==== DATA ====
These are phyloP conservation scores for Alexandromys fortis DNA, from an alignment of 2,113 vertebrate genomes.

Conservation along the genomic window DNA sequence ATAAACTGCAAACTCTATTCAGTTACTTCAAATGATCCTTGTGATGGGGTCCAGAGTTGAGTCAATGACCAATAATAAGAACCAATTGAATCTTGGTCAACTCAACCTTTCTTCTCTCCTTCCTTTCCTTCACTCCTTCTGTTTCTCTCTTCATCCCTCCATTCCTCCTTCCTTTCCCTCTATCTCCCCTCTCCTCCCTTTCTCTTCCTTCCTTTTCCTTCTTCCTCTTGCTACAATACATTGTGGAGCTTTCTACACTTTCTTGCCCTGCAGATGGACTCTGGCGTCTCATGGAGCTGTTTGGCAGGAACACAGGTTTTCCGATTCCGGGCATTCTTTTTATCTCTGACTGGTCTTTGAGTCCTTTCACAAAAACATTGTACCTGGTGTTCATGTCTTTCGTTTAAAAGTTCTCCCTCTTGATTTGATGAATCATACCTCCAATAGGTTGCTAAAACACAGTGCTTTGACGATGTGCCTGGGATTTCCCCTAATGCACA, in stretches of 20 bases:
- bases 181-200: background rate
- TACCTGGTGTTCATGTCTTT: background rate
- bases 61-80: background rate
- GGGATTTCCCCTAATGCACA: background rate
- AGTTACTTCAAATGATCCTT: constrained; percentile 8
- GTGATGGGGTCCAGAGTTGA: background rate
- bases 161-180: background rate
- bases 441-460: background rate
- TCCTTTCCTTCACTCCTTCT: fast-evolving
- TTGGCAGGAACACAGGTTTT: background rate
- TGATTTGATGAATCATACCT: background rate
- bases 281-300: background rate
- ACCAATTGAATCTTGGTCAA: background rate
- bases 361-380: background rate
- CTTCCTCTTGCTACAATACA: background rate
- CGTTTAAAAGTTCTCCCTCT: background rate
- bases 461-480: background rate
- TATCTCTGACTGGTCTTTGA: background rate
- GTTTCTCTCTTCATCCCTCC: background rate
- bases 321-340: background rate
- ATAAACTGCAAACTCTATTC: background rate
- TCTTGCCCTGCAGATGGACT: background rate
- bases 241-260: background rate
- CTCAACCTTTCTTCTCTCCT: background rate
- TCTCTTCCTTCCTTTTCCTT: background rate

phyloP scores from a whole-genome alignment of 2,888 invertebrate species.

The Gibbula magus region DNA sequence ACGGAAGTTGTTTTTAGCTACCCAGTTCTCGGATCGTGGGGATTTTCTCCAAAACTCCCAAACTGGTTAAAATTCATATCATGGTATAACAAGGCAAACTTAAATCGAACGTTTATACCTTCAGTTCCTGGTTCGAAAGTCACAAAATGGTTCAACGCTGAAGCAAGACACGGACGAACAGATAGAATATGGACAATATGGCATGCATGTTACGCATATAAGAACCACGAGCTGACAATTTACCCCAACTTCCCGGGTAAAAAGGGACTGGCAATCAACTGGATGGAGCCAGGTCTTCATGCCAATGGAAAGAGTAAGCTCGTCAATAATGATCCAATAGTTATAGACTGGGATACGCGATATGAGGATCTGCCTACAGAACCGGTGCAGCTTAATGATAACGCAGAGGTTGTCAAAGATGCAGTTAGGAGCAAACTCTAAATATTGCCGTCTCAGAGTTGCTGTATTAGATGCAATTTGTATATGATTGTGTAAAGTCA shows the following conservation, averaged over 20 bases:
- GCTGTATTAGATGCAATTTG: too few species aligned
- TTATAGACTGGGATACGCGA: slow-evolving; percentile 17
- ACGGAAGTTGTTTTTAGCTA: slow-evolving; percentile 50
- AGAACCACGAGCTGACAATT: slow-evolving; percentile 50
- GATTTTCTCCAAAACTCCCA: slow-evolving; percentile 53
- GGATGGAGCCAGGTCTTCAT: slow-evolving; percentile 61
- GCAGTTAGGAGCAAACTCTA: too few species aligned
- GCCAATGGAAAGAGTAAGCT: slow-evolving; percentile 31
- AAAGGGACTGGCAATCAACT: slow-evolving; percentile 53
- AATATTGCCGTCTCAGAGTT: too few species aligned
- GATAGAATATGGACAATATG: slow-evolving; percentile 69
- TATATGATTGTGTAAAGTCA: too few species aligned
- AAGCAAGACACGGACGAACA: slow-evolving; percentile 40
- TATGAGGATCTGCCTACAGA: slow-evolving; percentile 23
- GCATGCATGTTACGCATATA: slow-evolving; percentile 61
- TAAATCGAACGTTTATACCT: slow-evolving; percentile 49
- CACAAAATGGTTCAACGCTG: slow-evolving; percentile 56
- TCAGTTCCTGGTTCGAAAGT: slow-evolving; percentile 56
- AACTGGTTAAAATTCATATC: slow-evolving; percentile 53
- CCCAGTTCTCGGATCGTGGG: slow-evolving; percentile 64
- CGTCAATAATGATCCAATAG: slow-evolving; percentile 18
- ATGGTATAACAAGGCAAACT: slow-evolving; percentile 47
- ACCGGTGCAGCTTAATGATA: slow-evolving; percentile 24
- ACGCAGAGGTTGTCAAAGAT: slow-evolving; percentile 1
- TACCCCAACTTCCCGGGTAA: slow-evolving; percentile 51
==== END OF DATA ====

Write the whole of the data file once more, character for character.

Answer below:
These are phyloP conservation scores for Alexandromys fortis DNA, from an alignment of 2,113 vertebrate genomes.

Conservation along the genomic window DNA sequence ATAAACTGCAAACTCTATTCAGTTACTTCAAATGATCCTTGTGATGGGGTCCAGAGTTGAGTCAATGACCAATAATAAGAACCAATTGAATCTTGGTCAACTCAACCTTTCTTCTCTCCTTCCTTTCCTTCACTCCTTCTGTTTCTCTCTTCATCCCTCCATTCCTCCTTCCTTTCCCTCTATCTCCCCTCTCCTCCCTTTCTCTTCCTTCCTTTTCCTTCTTCCTCTTGCTACAATACATTGTGGAGCTTTCTACACTTTCTTGCCCTGCAGATGGACTCTGGCGTCTCATGGAGCTGTTTGGCAGGAACACAGGTTTTCCGATTCCGGGCATTCTTTTTATCTCTGACTGGTCTTTGAGTCCTTTCACAAAAACATTGTACCTGGTGTTCATGTCTTTCGTTTAAAAGTTCTCCCTCTTGATTTGATGAATCATACCTCCAATAGGTTGCTAAAACACAGTGCTTTGACGATGTGCCTGGGATTTCCCCTAATGCACA, in stretches of 20 bases:
- bases 181-200: background rate
- TACCTGGTGTTCATGTCTTT: background rate
- bases 61-80: background rate
- GGGATTTCCCCTAATGCACA: background rate
- AGTTACTTCAAATGATCCTT: constrained; percentile 8
- GTGATGGGGTCCAGAGTTGA: background rate
- bases 161-180: background rate
- bases 441-460: background rate
- TCCTTTCCTTCACTCCTTCT: fast-evolving
- TTGGCAGGAACACAGGTTTT: background rate
- TGATTTGATGAATCATACCT: background rate
- bases 281-300: background rate
- ACCAATTGAATCTTGGTCAA: background rate
- bases 361-380: background rate
- CTTCCTCTTGCTACAATACA: background rate
- CGTTTAAAAGTTCTCCCTCT: background rate
- bases 461-480: background rate
- TATCTCTGACTGGTCTTTGA: background rate
- GTTTCTCTCTTCATCCCTCC: background rate
- bases 321-340: background rate
- ATAAACTGCAAACTCTATTC: background rate
- TCTTGCCCTGCAGATGGACT: background rate
- bases 241-260: background rate
- CTCAACCTTTCTTCTCTCCT: background rate
- TCTCTTCCTTCCTTTTCCTT: background rate

phyloP scores from a whole-genome alignment of 2,888 invertebrate species.

The Gibbula magus region DNA sequence ACGGAAGTTGTTTTTAGCTACCCAGTTCTCGGATCGTGGGGATTTTCTCCAAAACTCCCAAACTGGTTAAAATTCATATCATGGTATAACAAGGCAAACTTAAATCGAACGTTTATACCTTCAGTTCCTGGTTCGAAAGTCACAAAATGGTTCAACGCTGAAGCAAGACACGGACGAACAGATAGAATATGGACAATATGGCATGCATGTTACGCATATAAGAACCACGAGCTGACAATTTACCCCAACTTCCCGGGTAAAAAGGGACTGGCAATCAACTGGATGGAGCCAGGTCTTCATGCCAATGGAAAGAGTAAGCTCGTCAATAATGATCCAATAGTTATAGACTGGGATACGCGATATGAGGATCTGCCTACAGAACCGGTGCAGCTTAATGATAACGCAGAGGTTGTCAAAGATGCAGTTAGGAGCAAACTCTAAATATTGCCGTCTCAGAGTTGCTGTATTAGATGCAATTTGTATATGATTGTGTAAAGTCA shows the following conservation, averaged over 20 bases:
- GCTGTATTAGATGCAATTTG: too few species aligned
- TTATAGACTGGGATACGCGA: slow-evolving; percentile 17
- ACGGAAGTTGTTTTTAGCTA: slow-evolving; percentile 50
- AGAACCACGAGCTGACAATT: slow-evolving; percentile 50
- GATTTTCTCCAAAACTCCCA: slow-evolving; percentile 53
- GGATGGAGCCAGGTCTTCAT: slow-evolving; percentile 61
- GCAGTTAGGAGCAAACTCTA: too few species aligned
- GCCAATGGAAAGAGTAAGCT: slow-evolving; percentile 31
- AAAGGGACTGGCAATCAACT: slow-evolving; percentile 53
- AATATTGCCGTCTCAGAGTT: too few species aligned
- GATAGAATATGGACAATATG: slow-evolving; percentile 69
- TATATGATTGTGTAAAGTCA: too few species aligned
- AAGCAAGACACGGACGAACA: slow-evolving; percentile 40
- TATGAGGATCTGCCTACAGA: slow-evolving; percentile 23
- GCATGCATGTTACGCATATA: slow-evolving; percentile 61
- TAAATCGAACGTTTATACCT: slow-evolving; percentile 49
- CACAAAATGGTTCAACGCTG: slow-evolving; percentile 56
- TCAGTTCCTGGTTCGAAAGT: slow-evolving; percentile 56
- AACTGGTTAAAATTCATATC: slow-evolving; percentile 53
- CCCAGTTCTCGGATCGTGGG: slow-evolving; percentile 64
- CGTCAATAATGATCCAATAG: slow-evolving; percentile 18
- ATGGTATAACAAGGCAAACT: slow-evolving; percentile 47
- ACCGGTGCAGCTTAATGATA: slow-evolving; percentile 24
- ACGCAGAGGTTGTCAAAGAT: slow-evolving; percentile 1
- TACCCCAACTTCCCGGGTAA: slow-evolving; percentile 51